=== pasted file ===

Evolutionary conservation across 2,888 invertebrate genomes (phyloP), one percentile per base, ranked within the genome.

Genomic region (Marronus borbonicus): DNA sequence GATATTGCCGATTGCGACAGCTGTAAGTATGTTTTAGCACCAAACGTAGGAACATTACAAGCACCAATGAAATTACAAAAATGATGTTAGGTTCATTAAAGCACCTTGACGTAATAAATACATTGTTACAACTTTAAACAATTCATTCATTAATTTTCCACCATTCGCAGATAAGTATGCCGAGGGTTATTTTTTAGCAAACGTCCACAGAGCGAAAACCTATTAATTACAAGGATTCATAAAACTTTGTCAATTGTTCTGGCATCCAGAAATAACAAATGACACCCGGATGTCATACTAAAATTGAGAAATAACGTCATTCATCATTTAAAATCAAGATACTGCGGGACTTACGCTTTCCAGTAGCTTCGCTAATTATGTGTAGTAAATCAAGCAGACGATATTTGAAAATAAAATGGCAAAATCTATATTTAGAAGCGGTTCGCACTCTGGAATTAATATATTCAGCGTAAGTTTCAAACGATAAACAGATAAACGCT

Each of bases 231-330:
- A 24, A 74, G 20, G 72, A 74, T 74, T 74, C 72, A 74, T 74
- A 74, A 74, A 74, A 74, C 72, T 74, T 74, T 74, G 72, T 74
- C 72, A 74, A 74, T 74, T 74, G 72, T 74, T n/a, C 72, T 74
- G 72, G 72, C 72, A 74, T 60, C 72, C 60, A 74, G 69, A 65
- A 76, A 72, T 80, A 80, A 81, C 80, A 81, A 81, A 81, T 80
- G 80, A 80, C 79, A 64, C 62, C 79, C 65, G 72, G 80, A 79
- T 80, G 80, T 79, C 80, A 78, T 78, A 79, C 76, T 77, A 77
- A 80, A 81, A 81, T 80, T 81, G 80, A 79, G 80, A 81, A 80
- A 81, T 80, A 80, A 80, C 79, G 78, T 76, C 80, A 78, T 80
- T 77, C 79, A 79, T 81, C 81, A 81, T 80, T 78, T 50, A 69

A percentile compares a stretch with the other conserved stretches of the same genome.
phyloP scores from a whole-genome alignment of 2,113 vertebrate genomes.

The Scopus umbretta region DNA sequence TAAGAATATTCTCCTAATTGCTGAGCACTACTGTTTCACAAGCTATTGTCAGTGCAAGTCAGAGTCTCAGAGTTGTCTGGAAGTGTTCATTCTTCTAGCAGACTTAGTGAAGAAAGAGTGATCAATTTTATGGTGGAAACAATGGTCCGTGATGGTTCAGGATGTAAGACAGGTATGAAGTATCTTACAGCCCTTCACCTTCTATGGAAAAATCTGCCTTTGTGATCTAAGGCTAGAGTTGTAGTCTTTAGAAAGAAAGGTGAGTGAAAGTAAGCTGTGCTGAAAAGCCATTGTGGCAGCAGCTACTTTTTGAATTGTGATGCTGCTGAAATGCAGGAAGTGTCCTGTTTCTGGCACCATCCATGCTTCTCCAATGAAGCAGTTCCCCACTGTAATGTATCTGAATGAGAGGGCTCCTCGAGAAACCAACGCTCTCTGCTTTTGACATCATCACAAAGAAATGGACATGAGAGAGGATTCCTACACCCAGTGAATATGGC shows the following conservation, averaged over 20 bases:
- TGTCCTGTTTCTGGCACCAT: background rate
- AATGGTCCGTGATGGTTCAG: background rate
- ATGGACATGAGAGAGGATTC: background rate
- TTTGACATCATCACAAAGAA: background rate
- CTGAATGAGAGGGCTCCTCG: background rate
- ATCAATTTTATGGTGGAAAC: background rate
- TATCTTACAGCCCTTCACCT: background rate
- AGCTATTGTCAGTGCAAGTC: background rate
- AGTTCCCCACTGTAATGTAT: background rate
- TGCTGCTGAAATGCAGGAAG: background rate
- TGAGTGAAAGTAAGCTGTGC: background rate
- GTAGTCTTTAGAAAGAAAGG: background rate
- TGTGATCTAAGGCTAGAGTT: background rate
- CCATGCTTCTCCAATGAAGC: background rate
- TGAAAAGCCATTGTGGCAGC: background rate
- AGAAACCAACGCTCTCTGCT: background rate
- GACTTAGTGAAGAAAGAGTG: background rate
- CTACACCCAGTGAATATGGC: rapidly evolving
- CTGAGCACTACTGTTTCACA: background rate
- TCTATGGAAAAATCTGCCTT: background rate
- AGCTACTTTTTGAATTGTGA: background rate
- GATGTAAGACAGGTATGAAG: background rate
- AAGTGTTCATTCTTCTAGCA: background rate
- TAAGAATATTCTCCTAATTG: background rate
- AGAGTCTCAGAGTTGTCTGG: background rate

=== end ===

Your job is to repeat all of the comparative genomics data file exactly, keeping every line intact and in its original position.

Evolutionary conservation across 2,888 invertebrate genomes (phyloP), one percentile per base, ranked within the genome.

Genomic region (Marronus borbonicus): DNA sequence GATATTGCCGATTGCGACAGCTGTAAGTATGTTTTAGCACCAAACGTAGGAACATTACAAGCACCAATGAAATTACAAAAATGATGTTAGGTTCATTAAAGCACCTTGACGTAATAAATACATTGTTACAACTTTAAACAATTCATTCATTAATTTTCCACCATTCGCAGATAAGTATGCCGAGGGTTATTTTTTAGCAAACGTCCACAGAGCGAAAACCTATTAATTACAAGGATTCATAAAACTTTGTCAATTGTTCTGGCATCCAGAAATAACAAATGACACCCGGATGTCATACTAAAATTGAGAAATAACGTCATTCATCATTTAAAATCAAGATACTGCGGGACTTACGCTTTCCAGTAGCTTCGCTAATTATGTGTAGTAAATCAAGCAGACGATATTTGAAAATAAAATGGCAAAATCTATATTTAGAAGCGGTTCGCACTCTGGAATTAATATATTCAGCGTAAGTTTCAAACGATAAACAGATAAACGCT

Each of bases 231-330:
- A 24, A 74, G 20, G 72, A 74, T 74, T 74, C 72, A 74, T 74
- A 74, A 74, A 74, A 74, C 72, T 74, T 74, T 74, G 72, T 74
- C 72, A 74, A 74, T 74, T 74, G 72, T 74, T n/a, C 72, T 74
- G 72, G 72, C 72, A 74, T 60, C 72, C 60, A 74, G 69, A 65
- A 76, A 72, T 80, A 80, A 81, C 80, A 81, A 81, A 81, T 80
- G 80, A 80, C 79, A 64, C 62, C 79, C 65, G 72, G 80, A 79
- T 80, G 80, T 79, C 80, A 78, T 78, A 79, C 76, T 77, A 77
- A 80, A 81, A 81, T 80, T 81, G 80, A 79, G 80, A 81, A 80
- A 81, T 80, A 80, A 80, C 79, G 78, T 76, C 80, A 78, T 80
- T 77, C 79, A 79, T 81, C 81, A 81, T 80, T 78, T 50, A 69

A percentile compares a stretch with the other conserved stretches of the same genome.
phyloP scores from a whole-genome alignment of 2,113 vertebrate genomes.

The Scopus umbretta region DNA sequence TAAGAATATTCTCCTAATTGCTGAGCACTACTGTTTCACAAGCTATTGTCAGTGCAAGTCAGAGTCTCAGAGTTGTCTGGAAGTGTTCATTCTTCTAGCAGACTTAGTGAAGAAAGAGTGATCAATTTTATGGTGGAAACAATGGTCCGTGATGGTTCAGGATGTAAGACAGGTATGAAGTATCTTACAGCCCTTCACCTTCTATGGAAAAATCTGCCTTTGTGATCTAAGGCTAGAGTTGTAGTCTTTAGAAAGAAAGGTGAGTGAAAGTAAGCTGTGCTGAAAAGCCATTGTGGCAGCAGCTACTTTTTGAATTGTGATGCTGCTGAAATGCAGGAAGTGTCCTGTTTCTGGCACCATCCATGCTTCTCCAATGAAGCAGTTCCCCACTGTAATGTATCTGAATGAGAGGGCTCCTCGAGAAACCAACGCTCTCTGCTTTTGACATCATCACAAAGAAATGGACATGAGAGAGGATTCCTACACCCAGTGAATATGGC shows the following conservation, averaged over 20 bases:
- TGTCCTGTTTCTGGCACCAT: background rate
- AATGGTCCGTGATGGTTCAG: background rate
- ATGGACATGAGAGAGGATTC: background rate
- TTTGACATCATCACAAAGAA: background rate
- CTGAATGAGAGGGCTCCTCG: background rate
- ATCAATTTTATGGTGGAAAC: background rate
- TATCTTACAGCCCTTCACCT: background rate
- AGCTATTGTCAGTGCAAGTC: background rate
- AGTTCCCCACTGTAATGTAT: background rate
- TGCTGCTGAAATGCAGGAAG: background rate
- TGAGTGAAAGTAAGCTGTGC: background rate
- GTAGTCTTTAGAAAGAAAGG: background rate
- TGTGATCTAAGGCTAGAGTT: background rate
- CCATGCTTCTCCAATGAAGC: background rate
- TGAAAAGCCATTGTGGCAGC: background rate
- AGAAACCAACGCTCTCTGCT: background rate
- GACTTAGTGAAGAAAGAGTG: background rate
- CTACACCCAGTGAATATGGC: rapidly evolving
- CTGAGCACTACTGTTTCACA: background rate
- TCTATGGAAAAATCTGCCTT: background rate
- AGCTACTTTTTGAATTGTGA: background rate
- GATGTAAGACAGGTATGAAG: background rate
- AAGTGTTCATTCTTCTAGCA: background rate
- TAAGAATATTCTCCTAATTG: background rate
- AGAGTCTCAGAGTTGTCTGG: background rate